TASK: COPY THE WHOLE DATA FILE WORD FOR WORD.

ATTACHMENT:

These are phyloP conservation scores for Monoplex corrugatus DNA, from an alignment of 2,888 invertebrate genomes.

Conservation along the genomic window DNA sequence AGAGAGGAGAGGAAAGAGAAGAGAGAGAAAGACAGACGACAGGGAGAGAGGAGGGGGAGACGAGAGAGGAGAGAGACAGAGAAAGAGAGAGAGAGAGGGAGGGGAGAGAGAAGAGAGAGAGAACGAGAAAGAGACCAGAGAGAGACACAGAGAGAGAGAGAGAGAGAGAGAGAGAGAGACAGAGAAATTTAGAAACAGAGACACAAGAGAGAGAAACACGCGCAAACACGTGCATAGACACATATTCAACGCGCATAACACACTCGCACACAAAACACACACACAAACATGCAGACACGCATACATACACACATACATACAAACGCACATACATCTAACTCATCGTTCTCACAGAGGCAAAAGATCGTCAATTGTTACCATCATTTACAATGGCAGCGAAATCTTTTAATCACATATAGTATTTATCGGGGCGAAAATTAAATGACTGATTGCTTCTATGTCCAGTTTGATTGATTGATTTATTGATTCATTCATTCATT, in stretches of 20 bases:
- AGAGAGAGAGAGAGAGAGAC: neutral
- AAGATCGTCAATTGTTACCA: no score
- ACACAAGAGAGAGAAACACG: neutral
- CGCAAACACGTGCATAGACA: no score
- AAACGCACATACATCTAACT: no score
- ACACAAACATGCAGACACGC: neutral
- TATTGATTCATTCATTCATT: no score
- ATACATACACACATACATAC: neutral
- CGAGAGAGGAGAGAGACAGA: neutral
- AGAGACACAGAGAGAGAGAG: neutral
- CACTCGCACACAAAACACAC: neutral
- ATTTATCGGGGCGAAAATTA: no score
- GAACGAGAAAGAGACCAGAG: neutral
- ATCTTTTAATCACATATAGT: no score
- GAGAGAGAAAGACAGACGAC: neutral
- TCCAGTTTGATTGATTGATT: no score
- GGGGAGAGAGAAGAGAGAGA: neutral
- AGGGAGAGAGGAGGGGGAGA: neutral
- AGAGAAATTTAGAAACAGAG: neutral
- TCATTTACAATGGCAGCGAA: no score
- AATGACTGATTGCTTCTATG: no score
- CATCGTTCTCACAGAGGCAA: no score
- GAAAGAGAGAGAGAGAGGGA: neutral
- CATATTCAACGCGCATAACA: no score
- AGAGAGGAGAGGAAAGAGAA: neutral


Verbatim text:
These are phyloP conservation scores for Monoplex corrugatus DNA, from an alignment of 2,888 invertebrate genomes.

Conservation along the genomic window DNA sequence AGAGAGGAGAGGAAAGAGAAGAGAGAGAAAGACAGACGACAGGGAGAGAGGAGGGGGAGACGAGAGAGGAGAGAGACAGAGAAAGAGAGAGAGAGAGGGAGGGGAGAGAGAAGAGAGAGAGAACGAGAAAGAGACCAGAGAGAGACACAGAGAGAGAGAGAGAGAGAGAGAGAGAGAGACAGAGAAATTTAGAAACAGAGACACAAGAGAGAGAAACACGCGCAAACACGTGCATAGACACATATTCAACGCGCATAACACACTCGCACACAAAACACACACACAAACATGCAGACACGCATACATACACACATACATACAAACGCACATACATCTAACTCATCGTTCTCACAGAGGCAAAAGATCGTCAATTGTTACCATCATTTACAATGGCAGCGAAATCTTTTAATCACATATAGTATTTATCGGGGCGAAAATTAAATGACTGATTGCTTCTATGTCCAGTTTGATTGATTGATTTATTGATTCATTCATTCATT, in stretches of 20 bases:
- AGAGAGAGAGAGAGAGAGAC: neutral
- AAGATCGTCAATTGTTACCA: no score
- ACACAAGAGAGAGAAACACG: neutral
- CGCAAACACGTGCATAGACA: no score
- AAACGCACATACATCTAACT: no score
- ACACAAACATGCAGACACGC: neutral
- TATTGATTCATTCATTCATT: no score
- ATACATACACACATACATAC: neutral
- CGAGAGAGGAGAGAGACAGA: neutral
- AGAGACACAGAGAGAGAGAG: neutral
- CACTCGCACACAAAACACAC: neutral
- ATTTATCGGGGCGAAAATTA: no score
- GAACGAGAAAGAGACCAGAG: neutral
- ATCTTTTAATCACATATAGT: no score
- GAGAGAGAAAGACAGACGAC: neutral
- TCCAGTTTGATTGATTGATT: no score
- GGGGAGAGAGAAGAGAGAGA: neutral
- AGGGAGAGAGGAGGGGGAGA: neutral
- AGAGAAATTTAGAAACAGAG: neutral
- TCATTTACAATGGCAGCGAA: no score
- AATGACTGATTGCTTCTATG: no score
- CATCGTTCTCACAGAGGCAA: no score
- GAAAGAGAGAGAGAGAGGGA: neutral
- CATATTCAACGCGCATAACA: no score
- AGAGAGGAGAGGAAAGAGAA: neutral